Borough President Eric Adams issued a statement as well:

My sincerest condolences go to out to Ed’s wife, children and relatives, as well as the larger South Brooklyn family that knew and loved his commitment to the community. From his service to our country to his deep civic engagement, Ed left a legacy for all of us to admire. He was the epitome of the volunteer spirit, an example for Brooklynites today and tomorrow to follow.

Eisenberg’s idiosyncrasies and sense of humor will be as well remembered as his advocacy.

“Ed was, if nothing else, a unique character,” Fidler remembered. “And for whatever else people want to say about Ed, he really cared about his community and his family. He used to speak about his son in Australia all the time. Quirky, of course, but you couldn’t really question where his heart was. Community was his whole life outside his family.”

Scavo remembers the costumes, stuff of legend among those involved in local civic life. Eisenberg kept a closet full of costumes, which he donned at annual gatherings over the years.

“Night Out Against Crime was always the Keystone Cop. When it came to Memorial Day, he always used to pull out Army uniforms. He always had Halloween masks and costumes, and no matter what he had a costume to go with that occasion,” she said.

His quirks did not escape his family’s notice, and they remain fond memories in the wake of his passing.

“Everyone knew him. Lord knows the man was eccentric but he had a heart as big as the moon and everyone knew it,” said Leigh Eisenberg.

Eisenberg is survived by his wife, Eileen; his eldest son, Glenn, 46, who with his wife Simone gave Eisenberg a grandson, Aaron, 2; and his youngest son, Leigh, who with his wife Jill gave Eisenberg two granddaughters, Raya, 11, and Anissa, 9. Eisenberg is also survived by his sisters Marianne and Lisa, and his brother Steve.

A service will be held for Ed Eisenberg on Tuesday, March 4, at 1:00 p.m. at Parkside Memorial Chapels (2576 Flatbush Avenue, at the corner of Avenue V). The family has chosen not to direct donations, saying that Ed had cared for too many things to pick just one, and requested that anyone wishing to make a donation send them to any community-oriented charities or groups.

Update (March 3 at 2:30 p.m.): A statement from Borough President Eric Adams was added to this post.

Earlier this month we published an article on the feral cat situation in Coney Island, especially around the boardwalk. Josie Marrero, a local who founded a cat rescue program called Brooklyn Rescue Umbrella, spends much of her time taking care of the cats in the area. But as winter sets in and Sandy- and development-related construction in the area continues, her job has gone from maintaining a population to saving them. We previously wrote:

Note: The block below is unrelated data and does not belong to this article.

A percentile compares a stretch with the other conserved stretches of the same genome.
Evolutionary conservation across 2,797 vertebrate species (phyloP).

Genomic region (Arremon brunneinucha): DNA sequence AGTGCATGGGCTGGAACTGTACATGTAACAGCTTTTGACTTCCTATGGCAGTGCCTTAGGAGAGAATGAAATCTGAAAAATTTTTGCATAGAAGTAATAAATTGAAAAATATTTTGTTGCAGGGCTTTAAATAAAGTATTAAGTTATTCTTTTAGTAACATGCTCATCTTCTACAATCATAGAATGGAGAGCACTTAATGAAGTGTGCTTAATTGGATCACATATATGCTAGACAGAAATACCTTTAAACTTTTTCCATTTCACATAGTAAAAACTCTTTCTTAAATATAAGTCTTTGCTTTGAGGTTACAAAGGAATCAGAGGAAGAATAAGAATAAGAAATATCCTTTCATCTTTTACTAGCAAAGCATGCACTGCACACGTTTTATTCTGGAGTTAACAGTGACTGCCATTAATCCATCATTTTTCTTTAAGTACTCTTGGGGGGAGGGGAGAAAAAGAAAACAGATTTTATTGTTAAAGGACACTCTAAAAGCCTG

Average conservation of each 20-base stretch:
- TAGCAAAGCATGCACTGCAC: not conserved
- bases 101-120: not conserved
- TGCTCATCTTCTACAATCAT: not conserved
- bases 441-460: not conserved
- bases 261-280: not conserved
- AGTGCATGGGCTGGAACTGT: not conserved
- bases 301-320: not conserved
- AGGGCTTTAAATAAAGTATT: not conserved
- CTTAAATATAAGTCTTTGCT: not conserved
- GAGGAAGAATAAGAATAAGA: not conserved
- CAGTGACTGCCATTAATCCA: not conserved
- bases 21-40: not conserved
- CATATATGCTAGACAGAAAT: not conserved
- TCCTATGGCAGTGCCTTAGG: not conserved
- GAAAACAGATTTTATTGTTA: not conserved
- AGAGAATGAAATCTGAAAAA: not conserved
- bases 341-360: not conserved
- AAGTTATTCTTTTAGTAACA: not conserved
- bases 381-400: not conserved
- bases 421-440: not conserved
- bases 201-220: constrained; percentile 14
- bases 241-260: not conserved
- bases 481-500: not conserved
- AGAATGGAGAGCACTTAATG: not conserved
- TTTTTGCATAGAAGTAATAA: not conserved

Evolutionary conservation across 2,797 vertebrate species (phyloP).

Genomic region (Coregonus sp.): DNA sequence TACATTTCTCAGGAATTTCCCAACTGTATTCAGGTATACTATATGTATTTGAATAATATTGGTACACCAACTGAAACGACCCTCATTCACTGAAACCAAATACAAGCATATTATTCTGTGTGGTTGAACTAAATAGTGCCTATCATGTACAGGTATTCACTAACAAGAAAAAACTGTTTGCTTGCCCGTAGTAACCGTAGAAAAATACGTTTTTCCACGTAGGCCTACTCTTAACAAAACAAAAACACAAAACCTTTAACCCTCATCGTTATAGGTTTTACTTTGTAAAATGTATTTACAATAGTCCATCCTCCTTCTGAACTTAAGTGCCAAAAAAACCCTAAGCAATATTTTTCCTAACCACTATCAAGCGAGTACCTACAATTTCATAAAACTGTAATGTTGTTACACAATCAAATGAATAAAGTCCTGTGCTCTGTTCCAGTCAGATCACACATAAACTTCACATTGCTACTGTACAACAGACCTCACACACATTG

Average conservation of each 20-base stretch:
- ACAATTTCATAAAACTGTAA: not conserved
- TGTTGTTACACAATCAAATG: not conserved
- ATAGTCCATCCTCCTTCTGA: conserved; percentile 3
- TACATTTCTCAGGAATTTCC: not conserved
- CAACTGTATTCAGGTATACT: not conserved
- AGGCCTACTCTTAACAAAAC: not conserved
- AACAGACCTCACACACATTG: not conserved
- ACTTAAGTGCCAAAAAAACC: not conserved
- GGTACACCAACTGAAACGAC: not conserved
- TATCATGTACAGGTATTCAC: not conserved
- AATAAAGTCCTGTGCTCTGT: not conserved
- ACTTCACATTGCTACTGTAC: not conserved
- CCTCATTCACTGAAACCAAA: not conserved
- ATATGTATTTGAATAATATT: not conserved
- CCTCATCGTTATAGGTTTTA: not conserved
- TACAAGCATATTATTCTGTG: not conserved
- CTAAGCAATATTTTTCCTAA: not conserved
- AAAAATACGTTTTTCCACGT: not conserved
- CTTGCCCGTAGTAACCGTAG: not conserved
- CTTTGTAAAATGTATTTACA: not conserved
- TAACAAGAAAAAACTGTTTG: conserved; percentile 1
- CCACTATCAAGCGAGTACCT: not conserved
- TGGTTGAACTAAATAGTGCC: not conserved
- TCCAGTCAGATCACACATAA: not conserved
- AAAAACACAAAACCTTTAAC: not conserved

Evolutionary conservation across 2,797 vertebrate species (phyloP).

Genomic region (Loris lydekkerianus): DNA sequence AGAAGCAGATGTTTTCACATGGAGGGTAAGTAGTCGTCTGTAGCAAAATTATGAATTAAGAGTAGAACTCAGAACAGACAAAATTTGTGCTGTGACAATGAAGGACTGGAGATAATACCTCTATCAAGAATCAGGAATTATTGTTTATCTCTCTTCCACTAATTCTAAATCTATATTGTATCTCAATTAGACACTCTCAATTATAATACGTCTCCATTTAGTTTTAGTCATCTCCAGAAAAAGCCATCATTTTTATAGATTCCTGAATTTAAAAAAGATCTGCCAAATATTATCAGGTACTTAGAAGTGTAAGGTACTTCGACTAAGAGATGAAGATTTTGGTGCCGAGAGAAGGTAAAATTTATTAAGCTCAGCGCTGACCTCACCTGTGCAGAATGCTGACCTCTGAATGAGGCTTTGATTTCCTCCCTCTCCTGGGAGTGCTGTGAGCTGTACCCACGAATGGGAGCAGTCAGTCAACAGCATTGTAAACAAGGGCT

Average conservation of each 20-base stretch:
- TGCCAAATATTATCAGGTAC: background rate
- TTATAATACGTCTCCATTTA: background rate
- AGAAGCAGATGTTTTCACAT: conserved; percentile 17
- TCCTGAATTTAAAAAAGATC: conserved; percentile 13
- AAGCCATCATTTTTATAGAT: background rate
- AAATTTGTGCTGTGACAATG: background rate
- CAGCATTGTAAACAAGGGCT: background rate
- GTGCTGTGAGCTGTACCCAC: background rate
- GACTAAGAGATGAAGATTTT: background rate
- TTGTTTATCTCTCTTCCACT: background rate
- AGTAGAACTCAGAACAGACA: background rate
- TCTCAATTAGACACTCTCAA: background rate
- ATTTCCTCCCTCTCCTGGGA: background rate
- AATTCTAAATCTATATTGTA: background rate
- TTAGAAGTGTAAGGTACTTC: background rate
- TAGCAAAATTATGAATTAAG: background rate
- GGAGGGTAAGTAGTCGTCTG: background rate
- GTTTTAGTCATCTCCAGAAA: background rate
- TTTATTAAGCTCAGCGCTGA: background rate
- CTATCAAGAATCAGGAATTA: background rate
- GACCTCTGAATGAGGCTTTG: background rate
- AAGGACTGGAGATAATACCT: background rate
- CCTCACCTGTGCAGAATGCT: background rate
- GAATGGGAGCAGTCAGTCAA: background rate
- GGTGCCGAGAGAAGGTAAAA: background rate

But now, they face an additional problem. Several abandoned Coney Island parking lots – a favored home of many feral felines – are in the process of being bulldozed, and with the winter chill in full-swing, many of the stray cats that have made these lots their sanctuary will again have to relocate. Already, the bulldozing has started at Surf Avenue and West 33rd Street.

All of which, Marrero explains in the video above, has turned the area into a “killing field” for the hundreds of cats. We put together the video above to chronicle Marrero’s efforts.

A traditional Passover seder table. Source: Wikipedia

Five hundred needy people and seniors will join the Be Proud Foundation and friends during the fourth annual Passover Food Distribution at Aqua Health Rehabilitation Center, 2753 Coney Island Avenue, Thursday, March 21 from 12:00 p.m. to 2:00 p.m.

According to Raisa Chernina, founder of the Be Proud Foundation, a non-profit organization started by immigrants from the Russian-speaking community:

“Passover is the best time for us to show that we care about our neighbors. By giving out food we are going to share our happiness with those people who count on us more than ever in this current economic climate.”

Destitute individuals looking to make a Passover seder will receive matzos, considered to symbolize salvation and deliverance, as well as other Passover foods.

To learn more, contact the Be Proud Foundation at (718) 788-7773.

Photo by Erica Sherman

The following is from an email we received from the Met Council on Jewish Poverty about Kosher for Passover food distribution this year:

For Brooklyn communities recovering from Hurricane Sandy, celebrating Passover will be a struggle this year. That’s why the Met Council on Jewish Poverty will deliver more than 2.5 million pounds of Kosher Passover food to families in need.

Many families can no longer afford the expensive Kosher food for their Passover seders and the holiday’s eight days. Last Passover, Met Council served 55,000 households — this year, following Sandy, the need is even greater.

Here are Kosher for Passover food distribution sites you can visit in our area:

  • Kosher Food Distribution at JCC of Greater Coney Island, 3001 West 37th Street, Wednesday, March 20 from 10:00 a.m. to 12:00 p.m.
  • Kosher Food Distribution at Shorefront JCC, 3161 Brighton 6th Street, Thursday, March 21 from 9:30 a.m. to 3:00 p.m.

An RSVP is required for both food distribution events. To RSVP or learn more about Met Council’s food program, call (718) 763-5318, email food@metcouncil.org and visit them on the web.